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You are exactly my type! The traits of a good doctor: a factor analysis study on public's perspectives



A multiplicity of qualities and behaviours are considered essential in a good doctor and are identified in various medical profession frameworks. However, there is no consensus as to their meaning or even agreement on fundamental qualities. The authors wanted to examine the importance placed by the Austrian public on the professional and personal traits of ideal physicians. Competencies were used to create different types of ‘good doctor’ and then examined to discover how these can be integrated into existing medical professionalism frameworks.


A 69-item Likert scale-based questionnaire was developed and administered via telephone interview to 1,000 subjects. Computer-assisted telephone interviews (CATI) were carried out by the Austrian GALLUP-Institute. An explorative factor analysis with promax rotation was undertaken to summarise the interrelationships among variables.


Factor analysis identified six interpretable factors which we define as six different types of doctors: the dutiful doctor, the online health-celebrity, the medical expert, the service physician, the medical altruist, and the ethical agent. The items perceived as most important were ‘takes time’, ‘listens’, and ‘makes correct diagnoses’. Outcome measures of internal consistency and reliability estimates (Cronbach´s alpha, 0.69–0.86) for each element.


The six types of physicians may be a step toward recognizing the professional behaviour of all physicians, their actions as healers, and their commitment to moral concepts, values, and needs of their patients, and society. According to our results, the public has expectations of good doctors that go beyond the scope within the medical professionalism frameworks. Therefore, these guidelines should be adapted in light of the changing expectations and needs of the general population.

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The ultimate goals of medicine can only be achieved when good doctors practise good medicine and when all those participating in medical care are satisfied. Good doctors must be grounded in their profession and should express attributes that match social expectations [1]. Medical professionalism (MP) thus forms the basis of the relationship between society and its doctors by defining the set of values and behaviours expected. The qualities of MP were conceived by doctors, for doctors [2]. However, does the public value these qualities in the same way? What qualities make a doctor a good doctor to the people she/he treats or to the public she/he serves?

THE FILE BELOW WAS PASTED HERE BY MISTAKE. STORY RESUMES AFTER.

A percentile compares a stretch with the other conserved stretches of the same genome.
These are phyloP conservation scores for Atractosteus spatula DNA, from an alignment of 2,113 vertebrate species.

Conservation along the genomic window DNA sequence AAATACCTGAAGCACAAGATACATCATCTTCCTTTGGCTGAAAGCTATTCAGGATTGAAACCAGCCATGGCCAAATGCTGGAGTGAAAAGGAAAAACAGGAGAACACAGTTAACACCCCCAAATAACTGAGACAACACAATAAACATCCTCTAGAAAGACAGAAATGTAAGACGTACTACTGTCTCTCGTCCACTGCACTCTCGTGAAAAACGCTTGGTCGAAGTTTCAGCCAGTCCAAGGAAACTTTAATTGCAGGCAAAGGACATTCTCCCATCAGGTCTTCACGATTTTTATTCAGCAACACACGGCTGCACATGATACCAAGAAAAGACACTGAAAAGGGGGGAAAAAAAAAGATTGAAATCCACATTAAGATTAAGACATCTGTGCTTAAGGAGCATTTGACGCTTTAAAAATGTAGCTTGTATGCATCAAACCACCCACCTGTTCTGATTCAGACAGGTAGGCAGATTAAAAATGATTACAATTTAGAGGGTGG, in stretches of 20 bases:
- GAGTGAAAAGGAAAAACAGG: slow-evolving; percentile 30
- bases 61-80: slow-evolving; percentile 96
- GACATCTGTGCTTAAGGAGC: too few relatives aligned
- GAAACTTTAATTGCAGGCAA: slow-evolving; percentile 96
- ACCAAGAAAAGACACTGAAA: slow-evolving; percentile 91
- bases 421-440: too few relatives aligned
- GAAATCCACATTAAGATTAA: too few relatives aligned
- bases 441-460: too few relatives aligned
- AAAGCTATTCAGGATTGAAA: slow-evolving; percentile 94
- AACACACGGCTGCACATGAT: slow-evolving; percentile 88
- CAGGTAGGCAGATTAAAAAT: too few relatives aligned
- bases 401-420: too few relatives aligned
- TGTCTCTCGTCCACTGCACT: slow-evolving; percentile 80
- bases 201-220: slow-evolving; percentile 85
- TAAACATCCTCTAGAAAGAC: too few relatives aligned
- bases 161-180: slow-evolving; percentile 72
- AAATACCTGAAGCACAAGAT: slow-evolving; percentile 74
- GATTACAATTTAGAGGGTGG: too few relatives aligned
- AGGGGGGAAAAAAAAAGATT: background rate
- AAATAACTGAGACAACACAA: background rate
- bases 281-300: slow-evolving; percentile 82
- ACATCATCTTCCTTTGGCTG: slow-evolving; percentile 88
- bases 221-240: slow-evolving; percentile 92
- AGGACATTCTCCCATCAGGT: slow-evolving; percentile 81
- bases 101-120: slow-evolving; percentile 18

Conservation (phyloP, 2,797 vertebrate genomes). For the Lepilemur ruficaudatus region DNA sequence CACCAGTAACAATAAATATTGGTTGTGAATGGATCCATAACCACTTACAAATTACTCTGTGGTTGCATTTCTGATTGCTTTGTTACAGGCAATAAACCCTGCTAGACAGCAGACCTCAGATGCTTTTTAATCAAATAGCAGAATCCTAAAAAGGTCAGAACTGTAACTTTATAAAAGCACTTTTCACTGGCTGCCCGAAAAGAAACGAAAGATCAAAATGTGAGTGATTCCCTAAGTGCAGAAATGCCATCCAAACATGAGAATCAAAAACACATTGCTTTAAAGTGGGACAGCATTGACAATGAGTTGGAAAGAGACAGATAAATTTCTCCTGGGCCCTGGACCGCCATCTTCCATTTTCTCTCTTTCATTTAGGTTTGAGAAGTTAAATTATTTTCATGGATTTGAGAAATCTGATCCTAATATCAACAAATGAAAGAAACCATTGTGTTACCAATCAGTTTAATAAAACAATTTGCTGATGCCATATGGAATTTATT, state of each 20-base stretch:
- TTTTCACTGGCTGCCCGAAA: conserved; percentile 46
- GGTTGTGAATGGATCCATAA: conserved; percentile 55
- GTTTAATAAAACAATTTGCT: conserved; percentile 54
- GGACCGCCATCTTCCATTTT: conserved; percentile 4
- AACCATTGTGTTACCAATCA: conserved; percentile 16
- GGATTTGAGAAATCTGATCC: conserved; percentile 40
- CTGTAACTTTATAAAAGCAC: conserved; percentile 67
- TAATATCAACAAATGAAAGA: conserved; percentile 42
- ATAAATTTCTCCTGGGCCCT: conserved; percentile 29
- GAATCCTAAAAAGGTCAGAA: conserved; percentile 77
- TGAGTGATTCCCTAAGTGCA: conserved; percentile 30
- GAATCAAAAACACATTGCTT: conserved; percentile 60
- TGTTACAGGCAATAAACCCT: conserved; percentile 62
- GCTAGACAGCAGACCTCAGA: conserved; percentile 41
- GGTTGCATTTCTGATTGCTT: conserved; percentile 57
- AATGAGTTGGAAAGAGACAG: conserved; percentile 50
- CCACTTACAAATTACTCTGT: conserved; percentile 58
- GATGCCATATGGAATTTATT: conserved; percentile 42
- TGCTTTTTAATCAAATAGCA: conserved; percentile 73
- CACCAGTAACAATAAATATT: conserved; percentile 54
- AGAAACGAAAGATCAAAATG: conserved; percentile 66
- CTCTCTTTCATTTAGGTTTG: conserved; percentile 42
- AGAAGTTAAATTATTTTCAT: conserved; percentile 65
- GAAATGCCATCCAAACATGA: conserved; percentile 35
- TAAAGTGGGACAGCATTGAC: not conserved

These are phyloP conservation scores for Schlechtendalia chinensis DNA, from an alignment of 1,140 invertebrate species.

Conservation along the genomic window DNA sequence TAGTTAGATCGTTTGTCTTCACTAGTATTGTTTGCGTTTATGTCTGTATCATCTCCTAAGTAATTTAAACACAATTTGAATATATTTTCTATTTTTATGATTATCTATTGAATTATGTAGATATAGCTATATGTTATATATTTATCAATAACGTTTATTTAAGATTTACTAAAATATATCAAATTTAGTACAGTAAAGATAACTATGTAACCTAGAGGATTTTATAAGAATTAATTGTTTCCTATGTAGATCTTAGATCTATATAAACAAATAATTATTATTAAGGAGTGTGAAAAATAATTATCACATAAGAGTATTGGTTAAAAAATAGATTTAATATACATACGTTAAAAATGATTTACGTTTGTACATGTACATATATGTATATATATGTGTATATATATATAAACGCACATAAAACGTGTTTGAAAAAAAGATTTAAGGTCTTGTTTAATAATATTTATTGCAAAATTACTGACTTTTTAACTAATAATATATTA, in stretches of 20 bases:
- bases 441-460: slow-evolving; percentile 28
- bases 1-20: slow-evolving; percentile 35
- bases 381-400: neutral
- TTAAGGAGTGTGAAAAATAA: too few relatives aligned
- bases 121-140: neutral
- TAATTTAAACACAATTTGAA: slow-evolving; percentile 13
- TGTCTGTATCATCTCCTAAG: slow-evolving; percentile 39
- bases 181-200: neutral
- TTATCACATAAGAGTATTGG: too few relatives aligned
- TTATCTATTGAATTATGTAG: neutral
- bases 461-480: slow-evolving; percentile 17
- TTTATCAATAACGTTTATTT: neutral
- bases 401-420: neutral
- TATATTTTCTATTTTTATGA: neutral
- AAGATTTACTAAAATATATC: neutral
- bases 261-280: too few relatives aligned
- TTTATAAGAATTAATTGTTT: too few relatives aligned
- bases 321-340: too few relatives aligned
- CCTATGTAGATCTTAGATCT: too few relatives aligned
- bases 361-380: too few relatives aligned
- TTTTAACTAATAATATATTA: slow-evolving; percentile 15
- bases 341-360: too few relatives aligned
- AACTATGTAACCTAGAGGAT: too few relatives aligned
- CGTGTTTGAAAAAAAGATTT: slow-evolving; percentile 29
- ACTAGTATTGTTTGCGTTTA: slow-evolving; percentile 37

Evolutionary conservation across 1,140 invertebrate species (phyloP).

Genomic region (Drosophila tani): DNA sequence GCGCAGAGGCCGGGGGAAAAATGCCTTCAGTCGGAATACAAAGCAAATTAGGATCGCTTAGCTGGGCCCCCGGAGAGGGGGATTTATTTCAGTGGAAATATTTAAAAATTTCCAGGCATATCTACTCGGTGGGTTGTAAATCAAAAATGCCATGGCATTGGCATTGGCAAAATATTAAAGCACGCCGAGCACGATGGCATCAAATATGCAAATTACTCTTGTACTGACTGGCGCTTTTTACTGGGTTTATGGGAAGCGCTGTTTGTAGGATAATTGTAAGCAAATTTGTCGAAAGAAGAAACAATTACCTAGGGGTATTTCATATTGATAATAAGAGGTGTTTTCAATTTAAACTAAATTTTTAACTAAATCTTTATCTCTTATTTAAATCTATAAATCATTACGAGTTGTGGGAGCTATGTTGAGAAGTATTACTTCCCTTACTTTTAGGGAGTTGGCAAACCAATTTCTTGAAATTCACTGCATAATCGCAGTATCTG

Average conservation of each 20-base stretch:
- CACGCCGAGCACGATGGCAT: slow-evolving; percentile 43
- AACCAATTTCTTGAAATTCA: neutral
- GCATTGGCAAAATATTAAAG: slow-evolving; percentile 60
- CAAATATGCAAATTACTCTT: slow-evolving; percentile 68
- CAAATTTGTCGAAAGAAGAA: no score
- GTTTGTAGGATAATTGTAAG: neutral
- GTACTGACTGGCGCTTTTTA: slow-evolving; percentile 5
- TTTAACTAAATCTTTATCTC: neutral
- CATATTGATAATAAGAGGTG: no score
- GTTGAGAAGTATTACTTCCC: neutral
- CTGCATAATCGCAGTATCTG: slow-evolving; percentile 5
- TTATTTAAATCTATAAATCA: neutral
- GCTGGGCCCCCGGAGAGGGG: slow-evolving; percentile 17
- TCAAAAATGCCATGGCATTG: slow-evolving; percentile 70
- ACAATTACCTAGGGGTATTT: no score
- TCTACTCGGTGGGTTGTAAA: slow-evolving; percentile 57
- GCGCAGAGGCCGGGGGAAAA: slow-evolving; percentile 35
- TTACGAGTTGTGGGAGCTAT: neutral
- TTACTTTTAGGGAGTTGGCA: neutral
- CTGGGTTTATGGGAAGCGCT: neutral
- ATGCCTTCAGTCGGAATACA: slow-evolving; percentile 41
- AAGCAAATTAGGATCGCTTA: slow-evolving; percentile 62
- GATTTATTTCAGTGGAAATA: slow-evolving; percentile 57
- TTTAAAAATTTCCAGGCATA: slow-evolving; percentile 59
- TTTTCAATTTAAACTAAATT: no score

As the medical profession considers its role in society, defining what is meant by medical professionalism has become increasingly important. However, the concept of ‘medical professionalism’ is constantly evolving [3]. The concept has been changing since the mid-1960s, primarily due to the inherent conflict between the altruism expected of MP, the self-interests of doctors and increasingly, the economic orientation and bureaucratisation of the healthcare system [4]. While doctors’ perspectives may have remained fairly consistent, the healthcare expectations of an increasingly well-informed consumer society have changed significantly [5]. Medicine has become a marketplace for patients, doctors, the pharmaceutical industry, insurance companies and the health departments of governments, and the scope is constantly expanding [6]. Consequently, people increasingly have their concepts of what constitutes a good doctor-patient relationship [7]. Clarification regarding expectations of medical health care is a fundamental first step.

Various definitions of MP have been provided by major medical organizations [8]. The General Medical Council (GMC), in its publication ‘Good Medical Practice’, describes the four responsibilities of a physician as: ‘knowledge, skills, and performance’, ‘safety and quality’, ‘communication, partnership, and teamwork’ and ‘maintaining trust’ [9]. The American Board of Internal Medicine (ABIM), the American College of Physicians (ACP) and the European Federation of Internal Medicine (EFIM) have together developed a ‘Physician Charter’, which contains three fundamental principles and ten professional responsibilities. The charter ‘supports physicians’ efforts to ensure that healthcare systems and the physicians working within them remain committed to both to patient welfare and to the basic tenets of social justice’ [10]. The ABIM defines MP in terms of altruism, accountability, excellence, duty, integrity, and respect [10]. Another framework for medical competencies has been put forward by CanMEDS and The Royal College of Physicians and Surgeons of Canada describes seven distinct roles for a good doctor: medical expert, communicator, collaborator, leader, health advocate, scholar, and professional [11, 12].